Now that I’ve experienced this interesting allergy for the past three months, I’d like to share what I’ve learned about dealing with cold urticaria (an allergy to cold). Hopefully this will be of use to anyone else out there who finds themselves getting rashes and hives from exposure to cold.
- The itching does not go away simply by distracting yourself for a minute. It’s not like a mosquito bite. The only way it’s going to subside is if the area warms up. I have naturally cold feet, and I suffered through three very distracted hours last week in meetings because I wasn’t wearing my now customary two pairs of socks.
- Never, ever walk without at least socks on, if not slippers/shoes. Trust me, itchy feet are massively irritating and make you look very stupid when you find yourself hopping around because the movement is somehow soothing. As stated in the previous paragraph, I wear two pairs of socks, and now that it’s starting to get properly cold in the UK, I wear a normal pair covered by a thermal pair. Even then, I occasionally get itchy heels.
- The quickest way to help the itching subside is to deliberately warm up the area. I find running my hands in very warm water particularly helpful.
- Dry off properly after bathing/showering. I have learned the hard way to target my ankles and feet quickly.
- If you’re a girl, avoid shaving your legs, unless you like the feeling of hundreds of pinpricks when your legs get cold. It goes from being itchy to actually stinging when your freshly shaved legs experience a walk outside in the cold.
- Invest in thermals and lots of knitted layers.
- Stock up on scarves, gloves and hats/earmuffs. I’ve even considered getting a balaclava to protect my face, but I have yet to give up that part of my dignity.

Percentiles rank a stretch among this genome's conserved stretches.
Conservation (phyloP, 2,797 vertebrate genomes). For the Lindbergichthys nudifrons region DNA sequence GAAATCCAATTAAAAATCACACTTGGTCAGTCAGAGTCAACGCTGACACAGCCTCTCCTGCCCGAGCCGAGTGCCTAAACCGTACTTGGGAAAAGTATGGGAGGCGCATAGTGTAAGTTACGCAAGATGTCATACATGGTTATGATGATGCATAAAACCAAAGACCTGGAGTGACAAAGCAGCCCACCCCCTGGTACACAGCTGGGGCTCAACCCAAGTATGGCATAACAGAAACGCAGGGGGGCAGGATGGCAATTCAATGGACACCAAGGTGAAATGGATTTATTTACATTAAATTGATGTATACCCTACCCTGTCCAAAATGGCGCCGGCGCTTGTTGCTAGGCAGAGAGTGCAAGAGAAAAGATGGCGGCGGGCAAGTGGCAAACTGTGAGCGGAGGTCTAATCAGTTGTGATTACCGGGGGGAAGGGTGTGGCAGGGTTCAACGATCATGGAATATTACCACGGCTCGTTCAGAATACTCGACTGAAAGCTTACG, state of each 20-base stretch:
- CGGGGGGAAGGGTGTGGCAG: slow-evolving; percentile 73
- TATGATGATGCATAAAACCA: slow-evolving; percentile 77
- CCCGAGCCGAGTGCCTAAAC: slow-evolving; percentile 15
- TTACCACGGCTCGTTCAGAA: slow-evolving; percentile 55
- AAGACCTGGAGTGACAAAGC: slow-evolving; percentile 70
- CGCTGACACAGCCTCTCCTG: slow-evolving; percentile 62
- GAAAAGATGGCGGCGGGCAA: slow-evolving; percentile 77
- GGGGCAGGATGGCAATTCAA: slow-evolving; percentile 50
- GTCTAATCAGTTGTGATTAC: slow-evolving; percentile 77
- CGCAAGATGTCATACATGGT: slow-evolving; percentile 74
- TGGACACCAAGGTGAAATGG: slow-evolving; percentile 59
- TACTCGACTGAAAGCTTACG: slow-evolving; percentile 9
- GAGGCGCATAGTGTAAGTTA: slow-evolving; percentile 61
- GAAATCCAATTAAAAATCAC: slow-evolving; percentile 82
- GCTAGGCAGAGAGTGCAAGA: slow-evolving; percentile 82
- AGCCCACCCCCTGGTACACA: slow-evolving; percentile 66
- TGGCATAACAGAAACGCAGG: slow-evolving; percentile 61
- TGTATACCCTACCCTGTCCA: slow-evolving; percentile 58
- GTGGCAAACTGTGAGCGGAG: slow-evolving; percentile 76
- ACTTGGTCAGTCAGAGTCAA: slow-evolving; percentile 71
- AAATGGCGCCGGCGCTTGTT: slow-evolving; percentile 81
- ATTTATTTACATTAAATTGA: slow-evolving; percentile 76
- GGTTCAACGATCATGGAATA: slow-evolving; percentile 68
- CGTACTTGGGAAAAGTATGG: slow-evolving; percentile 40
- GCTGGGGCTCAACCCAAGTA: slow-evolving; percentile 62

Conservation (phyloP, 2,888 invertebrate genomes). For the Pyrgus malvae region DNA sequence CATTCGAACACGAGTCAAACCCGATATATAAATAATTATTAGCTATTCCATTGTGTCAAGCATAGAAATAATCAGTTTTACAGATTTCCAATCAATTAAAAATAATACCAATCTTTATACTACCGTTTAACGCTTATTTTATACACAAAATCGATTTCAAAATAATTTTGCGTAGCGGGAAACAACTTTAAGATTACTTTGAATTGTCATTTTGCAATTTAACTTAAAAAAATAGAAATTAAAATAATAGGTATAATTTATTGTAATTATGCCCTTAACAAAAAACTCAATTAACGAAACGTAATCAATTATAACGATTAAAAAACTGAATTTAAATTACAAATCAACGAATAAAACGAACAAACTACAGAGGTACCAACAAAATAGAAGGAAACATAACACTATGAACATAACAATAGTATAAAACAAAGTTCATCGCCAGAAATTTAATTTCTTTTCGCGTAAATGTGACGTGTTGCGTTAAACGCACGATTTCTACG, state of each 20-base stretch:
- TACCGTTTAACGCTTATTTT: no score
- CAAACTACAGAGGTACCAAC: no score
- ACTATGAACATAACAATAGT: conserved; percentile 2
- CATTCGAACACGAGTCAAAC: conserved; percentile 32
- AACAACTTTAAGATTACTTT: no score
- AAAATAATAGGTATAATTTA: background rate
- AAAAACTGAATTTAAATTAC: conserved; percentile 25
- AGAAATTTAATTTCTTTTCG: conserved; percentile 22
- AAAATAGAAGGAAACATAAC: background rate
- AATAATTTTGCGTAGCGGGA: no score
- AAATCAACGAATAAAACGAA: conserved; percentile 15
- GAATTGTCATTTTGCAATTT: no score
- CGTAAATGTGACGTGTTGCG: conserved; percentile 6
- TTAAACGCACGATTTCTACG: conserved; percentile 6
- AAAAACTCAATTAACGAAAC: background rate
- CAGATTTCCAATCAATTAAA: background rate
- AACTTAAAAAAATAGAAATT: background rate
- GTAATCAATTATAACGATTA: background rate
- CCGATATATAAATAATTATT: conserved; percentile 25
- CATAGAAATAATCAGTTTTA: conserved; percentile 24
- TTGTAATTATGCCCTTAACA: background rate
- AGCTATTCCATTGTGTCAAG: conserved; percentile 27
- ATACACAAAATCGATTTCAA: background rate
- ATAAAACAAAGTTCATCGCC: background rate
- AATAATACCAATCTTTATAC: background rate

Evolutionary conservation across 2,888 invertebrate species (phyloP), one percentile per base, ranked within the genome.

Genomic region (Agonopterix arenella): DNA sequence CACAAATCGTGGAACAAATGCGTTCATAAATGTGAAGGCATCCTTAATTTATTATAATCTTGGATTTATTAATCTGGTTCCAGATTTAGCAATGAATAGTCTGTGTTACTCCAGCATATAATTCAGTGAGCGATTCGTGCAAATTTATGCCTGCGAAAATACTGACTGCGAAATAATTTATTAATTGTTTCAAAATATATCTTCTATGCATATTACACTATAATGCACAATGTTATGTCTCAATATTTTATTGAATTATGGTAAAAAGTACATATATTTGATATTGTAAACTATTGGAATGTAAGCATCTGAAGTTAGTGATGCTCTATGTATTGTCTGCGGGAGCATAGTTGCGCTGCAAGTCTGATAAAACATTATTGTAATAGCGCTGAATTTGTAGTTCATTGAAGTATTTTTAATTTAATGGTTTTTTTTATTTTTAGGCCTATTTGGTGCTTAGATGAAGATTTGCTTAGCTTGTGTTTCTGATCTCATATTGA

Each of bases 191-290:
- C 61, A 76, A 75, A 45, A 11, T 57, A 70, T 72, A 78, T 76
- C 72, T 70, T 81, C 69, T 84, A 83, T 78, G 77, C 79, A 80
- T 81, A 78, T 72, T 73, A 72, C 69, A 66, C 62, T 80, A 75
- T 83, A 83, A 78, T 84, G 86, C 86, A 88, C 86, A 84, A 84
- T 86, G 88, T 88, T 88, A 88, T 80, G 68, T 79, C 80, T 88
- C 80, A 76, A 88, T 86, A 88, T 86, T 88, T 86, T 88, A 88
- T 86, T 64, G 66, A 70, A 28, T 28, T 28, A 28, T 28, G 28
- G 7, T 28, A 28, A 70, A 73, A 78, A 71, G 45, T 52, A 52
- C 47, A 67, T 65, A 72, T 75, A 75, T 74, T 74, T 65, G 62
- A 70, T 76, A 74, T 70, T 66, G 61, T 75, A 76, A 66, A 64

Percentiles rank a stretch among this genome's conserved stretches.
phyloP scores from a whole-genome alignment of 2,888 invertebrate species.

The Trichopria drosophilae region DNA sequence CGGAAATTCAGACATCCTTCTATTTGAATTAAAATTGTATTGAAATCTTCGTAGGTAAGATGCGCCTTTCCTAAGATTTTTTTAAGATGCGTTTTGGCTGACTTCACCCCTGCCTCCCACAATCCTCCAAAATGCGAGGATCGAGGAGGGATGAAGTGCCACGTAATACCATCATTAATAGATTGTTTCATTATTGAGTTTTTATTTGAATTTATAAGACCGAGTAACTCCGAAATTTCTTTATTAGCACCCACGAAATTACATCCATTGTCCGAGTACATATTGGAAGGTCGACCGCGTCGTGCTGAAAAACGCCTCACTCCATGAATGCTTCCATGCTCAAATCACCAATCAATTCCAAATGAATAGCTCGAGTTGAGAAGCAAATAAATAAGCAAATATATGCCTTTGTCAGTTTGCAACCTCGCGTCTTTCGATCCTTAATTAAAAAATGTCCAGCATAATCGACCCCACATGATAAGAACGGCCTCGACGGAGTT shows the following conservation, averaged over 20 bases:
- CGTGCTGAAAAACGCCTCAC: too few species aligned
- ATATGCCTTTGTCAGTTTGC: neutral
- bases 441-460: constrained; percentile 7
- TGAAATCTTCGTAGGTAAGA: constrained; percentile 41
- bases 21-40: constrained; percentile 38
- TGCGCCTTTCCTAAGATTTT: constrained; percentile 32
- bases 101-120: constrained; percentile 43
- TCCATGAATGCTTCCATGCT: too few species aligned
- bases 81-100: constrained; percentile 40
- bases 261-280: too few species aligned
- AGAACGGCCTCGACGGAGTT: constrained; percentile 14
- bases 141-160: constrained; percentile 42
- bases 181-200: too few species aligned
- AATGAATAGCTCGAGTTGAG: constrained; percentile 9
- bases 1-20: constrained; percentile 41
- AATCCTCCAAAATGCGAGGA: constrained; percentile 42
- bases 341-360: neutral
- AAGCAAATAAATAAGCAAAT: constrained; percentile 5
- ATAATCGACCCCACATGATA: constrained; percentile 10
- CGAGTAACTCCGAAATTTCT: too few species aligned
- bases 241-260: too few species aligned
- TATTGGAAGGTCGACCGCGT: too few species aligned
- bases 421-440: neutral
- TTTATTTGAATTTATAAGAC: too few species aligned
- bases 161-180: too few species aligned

- Avoid the direct path of air conditioners.
- If you can’t avoid air-conditioned rooms (e.g. your coworkers run on the warm side and like to keep the room cool), don’t forget to bring something warm wherever you go. Take it with you to any meeting rooms where the other members of the meeting want to turn the air conditioning on.
- Exercise is not your friend. I’ve discovered that I can be warm internally, but if my skin cools down, I’ll get rashes. This has been particularly annoying when walking quickly to places (I get warm, take off my coat and then get itchy), as well as when exercising. As your sweat evaporates, your skin cools, even though you’re so hot you’re sweating – vicious! I did a 45-minute workout on Monday in my heated house, and I had rashes everywhere by the end of it. A hot shower was very welcome.
- Medication does not work. This is my least favourite tip to write, as it’s the most disappointing. I have tried a few antihistamines, and none have controlled these reactions. Maybe this isn’t the case for everyone, but I want you to know so that you don’t get your hopes up. I read a few reputable websites that claimed they’d work, but Dermnetnz.org (recommended by my GP) claims that 4 times the usual dose can work. For me it didn’t, so my GP has contacted a dermatologist by email to see if they have any further suggestions.
Please do let me know if you are also living with cold urticaria. Ask me questions, and I will try to answer as honestly as I can. We’re a rare bunch, so we need to help each other out!